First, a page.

While summer may not be the best time to work with qiviut—it is the warmest fiber on the planet after all—it is the perfect time to readabout it. And nobody has done qiviut more justice than Donna Druchunas in this award-winning book.
Druchunas leaves no stone unturned in her quest to find out everything there is to know about qiviut and the cultural knitting traditions surrounding it. She begins with the story of the Oomingmak Musk Ox Producers’ Co-operative and the Native Alaskan women who own and operate it, taking us to several regions and showing the traditional lace pattern from each area. We meet the mythical musk ox and learn just how much work has gone into developing the qiviut yarn you see today.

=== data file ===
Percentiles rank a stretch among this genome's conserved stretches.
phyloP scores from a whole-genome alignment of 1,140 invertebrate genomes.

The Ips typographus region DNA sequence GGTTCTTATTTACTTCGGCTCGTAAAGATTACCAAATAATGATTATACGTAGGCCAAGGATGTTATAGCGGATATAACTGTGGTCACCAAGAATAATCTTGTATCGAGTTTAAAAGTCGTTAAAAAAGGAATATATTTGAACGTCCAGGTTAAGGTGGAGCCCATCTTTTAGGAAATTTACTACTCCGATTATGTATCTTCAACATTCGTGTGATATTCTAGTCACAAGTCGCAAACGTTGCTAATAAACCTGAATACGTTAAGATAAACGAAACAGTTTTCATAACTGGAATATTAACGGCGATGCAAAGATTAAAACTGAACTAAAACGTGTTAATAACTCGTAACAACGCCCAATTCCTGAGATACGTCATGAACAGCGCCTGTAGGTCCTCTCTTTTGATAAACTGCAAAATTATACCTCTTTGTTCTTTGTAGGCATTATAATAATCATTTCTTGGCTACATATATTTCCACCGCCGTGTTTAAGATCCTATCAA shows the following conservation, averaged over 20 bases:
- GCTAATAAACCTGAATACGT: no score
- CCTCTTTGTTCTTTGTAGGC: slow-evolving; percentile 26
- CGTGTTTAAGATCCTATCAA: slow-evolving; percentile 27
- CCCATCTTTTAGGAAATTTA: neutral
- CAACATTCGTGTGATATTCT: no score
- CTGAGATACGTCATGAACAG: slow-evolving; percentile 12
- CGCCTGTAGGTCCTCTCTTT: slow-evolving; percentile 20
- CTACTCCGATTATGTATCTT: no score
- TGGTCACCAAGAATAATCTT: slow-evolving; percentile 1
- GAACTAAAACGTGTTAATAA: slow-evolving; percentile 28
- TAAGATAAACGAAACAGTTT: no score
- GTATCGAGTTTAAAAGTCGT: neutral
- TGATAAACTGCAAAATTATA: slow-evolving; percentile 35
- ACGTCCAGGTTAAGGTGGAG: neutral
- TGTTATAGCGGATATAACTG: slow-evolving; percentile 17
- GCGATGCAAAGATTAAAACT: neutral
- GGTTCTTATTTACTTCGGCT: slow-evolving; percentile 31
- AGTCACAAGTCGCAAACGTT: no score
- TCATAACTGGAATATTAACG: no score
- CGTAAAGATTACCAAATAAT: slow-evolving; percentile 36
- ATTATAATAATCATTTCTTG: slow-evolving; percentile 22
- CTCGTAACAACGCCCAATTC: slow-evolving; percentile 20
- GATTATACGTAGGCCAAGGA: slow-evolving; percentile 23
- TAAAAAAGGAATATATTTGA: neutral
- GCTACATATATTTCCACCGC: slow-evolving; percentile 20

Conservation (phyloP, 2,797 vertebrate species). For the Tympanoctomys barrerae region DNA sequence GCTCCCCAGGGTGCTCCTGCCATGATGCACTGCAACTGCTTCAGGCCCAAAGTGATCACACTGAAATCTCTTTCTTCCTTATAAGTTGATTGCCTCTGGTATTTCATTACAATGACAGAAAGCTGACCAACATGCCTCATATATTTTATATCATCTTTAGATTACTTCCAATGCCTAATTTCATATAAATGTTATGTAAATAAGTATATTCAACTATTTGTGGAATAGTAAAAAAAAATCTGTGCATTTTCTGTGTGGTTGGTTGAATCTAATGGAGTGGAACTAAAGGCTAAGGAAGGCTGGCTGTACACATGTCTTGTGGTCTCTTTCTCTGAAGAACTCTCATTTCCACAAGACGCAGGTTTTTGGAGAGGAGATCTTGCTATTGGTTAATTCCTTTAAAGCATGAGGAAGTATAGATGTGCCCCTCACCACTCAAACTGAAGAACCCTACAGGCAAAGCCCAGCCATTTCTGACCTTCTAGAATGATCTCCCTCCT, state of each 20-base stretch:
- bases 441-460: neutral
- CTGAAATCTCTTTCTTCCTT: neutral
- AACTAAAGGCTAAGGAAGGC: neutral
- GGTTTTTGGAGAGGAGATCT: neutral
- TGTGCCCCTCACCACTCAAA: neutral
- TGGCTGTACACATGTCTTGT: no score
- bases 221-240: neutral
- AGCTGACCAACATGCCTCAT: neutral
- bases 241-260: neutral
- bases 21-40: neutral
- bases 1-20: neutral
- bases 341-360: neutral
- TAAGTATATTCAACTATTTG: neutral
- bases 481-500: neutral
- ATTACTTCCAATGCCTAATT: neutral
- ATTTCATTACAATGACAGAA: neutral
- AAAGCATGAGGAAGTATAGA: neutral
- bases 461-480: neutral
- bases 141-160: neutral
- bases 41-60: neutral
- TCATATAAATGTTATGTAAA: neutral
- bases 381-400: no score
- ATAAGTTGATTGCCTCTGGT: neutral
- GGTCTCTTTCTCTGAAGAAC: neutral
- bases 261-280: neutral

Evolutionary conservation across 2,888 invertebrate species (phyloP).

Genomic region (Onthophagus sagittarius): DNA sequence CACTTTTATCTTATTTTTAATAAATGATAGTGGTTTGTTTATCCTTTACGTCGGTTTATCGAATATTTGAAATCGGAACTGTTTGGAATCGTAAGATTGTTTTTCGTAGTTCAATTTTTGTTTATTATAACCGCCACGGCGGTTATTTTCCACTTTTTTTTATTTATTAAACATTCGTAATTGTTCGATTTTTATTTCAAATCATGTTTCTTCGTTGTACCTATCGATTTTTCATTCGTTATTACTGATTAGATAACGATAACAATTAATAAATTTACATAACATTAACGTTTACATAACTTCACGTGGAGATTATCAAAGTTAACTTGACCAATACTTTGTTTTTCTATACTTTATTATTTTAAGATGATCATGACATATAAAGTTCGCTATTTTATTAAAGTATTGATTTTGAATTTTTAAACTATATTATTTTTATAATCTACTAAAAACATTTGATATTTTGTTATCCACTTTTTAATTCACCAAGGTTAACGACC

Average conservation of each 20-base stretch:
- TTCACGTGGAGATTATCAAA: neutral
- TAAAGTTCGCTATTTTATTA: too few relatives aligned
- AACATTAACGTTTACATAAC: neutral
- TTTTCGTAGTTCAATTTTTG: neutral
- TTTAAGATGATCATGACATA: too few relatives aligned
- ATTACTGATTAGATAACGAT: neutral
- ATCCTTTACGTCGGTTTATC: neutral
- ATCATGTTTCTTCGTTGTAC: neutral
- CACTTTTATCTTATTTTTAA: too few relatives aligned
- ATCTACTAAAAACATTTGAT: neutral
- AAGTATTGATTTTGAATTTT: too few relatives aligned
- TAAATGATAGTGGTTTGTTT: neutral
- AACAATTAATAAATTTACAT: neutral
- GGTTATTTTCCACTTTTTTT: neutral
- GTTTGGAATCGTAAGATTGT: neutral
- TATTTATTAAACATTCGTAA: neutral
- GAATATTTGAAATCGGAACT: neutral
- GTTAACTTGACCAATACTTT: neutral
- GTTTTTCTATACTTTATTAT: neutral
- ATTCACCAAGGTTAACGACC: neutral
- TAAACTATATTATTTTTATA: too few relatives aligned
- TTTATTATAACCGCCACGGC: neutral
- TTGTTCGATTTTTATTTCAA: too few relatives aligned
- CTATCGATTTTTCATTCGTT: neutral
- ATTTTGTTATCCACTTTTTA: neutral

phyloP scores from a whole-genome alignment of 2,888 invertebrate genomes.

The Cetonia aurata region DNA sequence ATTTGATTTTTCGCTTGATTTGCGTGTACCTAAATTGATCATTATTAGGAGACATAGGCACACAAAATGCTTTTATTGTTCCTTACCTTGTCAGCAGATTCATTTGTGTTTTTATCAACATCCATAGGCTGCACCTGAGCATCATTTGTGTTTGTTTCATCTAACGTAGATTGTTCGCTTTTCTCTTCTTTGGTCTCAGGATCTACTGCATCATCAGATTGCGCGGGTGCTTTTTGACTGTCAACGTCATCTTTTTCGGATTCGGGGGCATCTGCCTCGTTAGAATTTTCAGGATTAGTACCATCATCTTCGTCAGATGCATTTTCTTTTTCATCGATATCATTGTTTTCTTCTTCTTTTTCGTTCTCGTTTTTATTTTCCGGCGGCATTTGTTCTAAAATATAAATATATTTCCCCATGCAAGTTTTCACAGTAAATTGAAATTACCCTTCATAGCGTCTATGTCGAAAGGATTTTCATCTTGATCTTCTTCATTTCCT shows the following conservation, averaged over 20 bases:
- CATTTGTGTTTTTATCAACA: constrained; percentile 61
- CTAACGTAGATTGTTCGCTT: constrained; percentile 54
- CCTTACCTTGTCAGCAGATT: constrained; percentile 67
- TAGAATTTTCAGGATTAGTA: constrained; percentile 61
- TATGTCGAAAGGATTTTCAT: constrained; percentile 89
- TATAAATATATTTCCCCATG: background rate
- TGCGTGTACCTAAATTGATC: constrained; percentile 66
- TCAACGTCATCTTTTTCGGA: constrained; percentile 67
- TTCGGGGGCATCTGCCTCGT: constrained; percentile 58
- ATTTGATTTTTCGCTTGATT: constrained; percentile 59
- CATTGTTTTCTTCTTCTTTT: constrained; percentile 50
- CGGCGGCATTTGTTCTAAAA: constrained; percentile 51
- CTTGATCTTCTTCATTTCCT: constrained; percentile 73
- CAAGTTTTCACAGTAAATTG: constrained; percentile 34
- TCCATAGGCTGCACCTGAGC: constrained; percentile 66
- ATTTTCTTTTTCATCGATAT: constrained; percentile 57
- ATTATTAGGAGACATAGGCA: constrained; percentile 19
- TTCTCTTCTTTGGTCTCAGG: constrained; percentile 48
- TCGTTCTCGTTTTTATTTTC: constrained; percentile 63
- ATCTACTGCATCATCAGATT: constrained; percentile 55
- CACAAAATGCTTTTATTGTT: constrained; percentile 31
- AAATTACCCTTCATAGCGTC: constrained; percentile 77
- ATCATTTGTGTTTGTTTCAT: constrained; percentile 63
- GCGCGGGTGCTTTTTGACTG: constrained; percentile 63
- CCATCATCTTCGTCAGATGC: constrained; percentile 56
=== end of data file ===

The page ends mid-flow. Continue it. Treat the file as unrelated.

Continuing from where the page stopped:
Then she puts knitting needles back in our hands and teaches us how to knit lace, from choosing needles and casting on to reading charts to working the basic lace stitches. You have three swatch lessons, and then a tutorial on blocking your qiviut project to perfection.
Here’s where I should start yelling, “But wait, that’s not all—it also comes with a free set of Ginsu knives!” Because in addition to the wonderful history, geography, and culture lesson, Druchunas next presents 20 of her own original designs inspired by the culture and art of the Yup’ik and Inupiat people. They range in skill from relative beginner to advanced knitter, and all are of a reasonable size (which is good because qiviut also happens to be one of the most expensive fibers on the planet). And after showing you her patterns for things like scarves, hats, wrist warmers, and so on, she finally gives you helpful information on how to create your own design.
It comes as no surprise that this book won the Bronze Medal in the Independent Publisher Award contest at this year’s Book Expo America.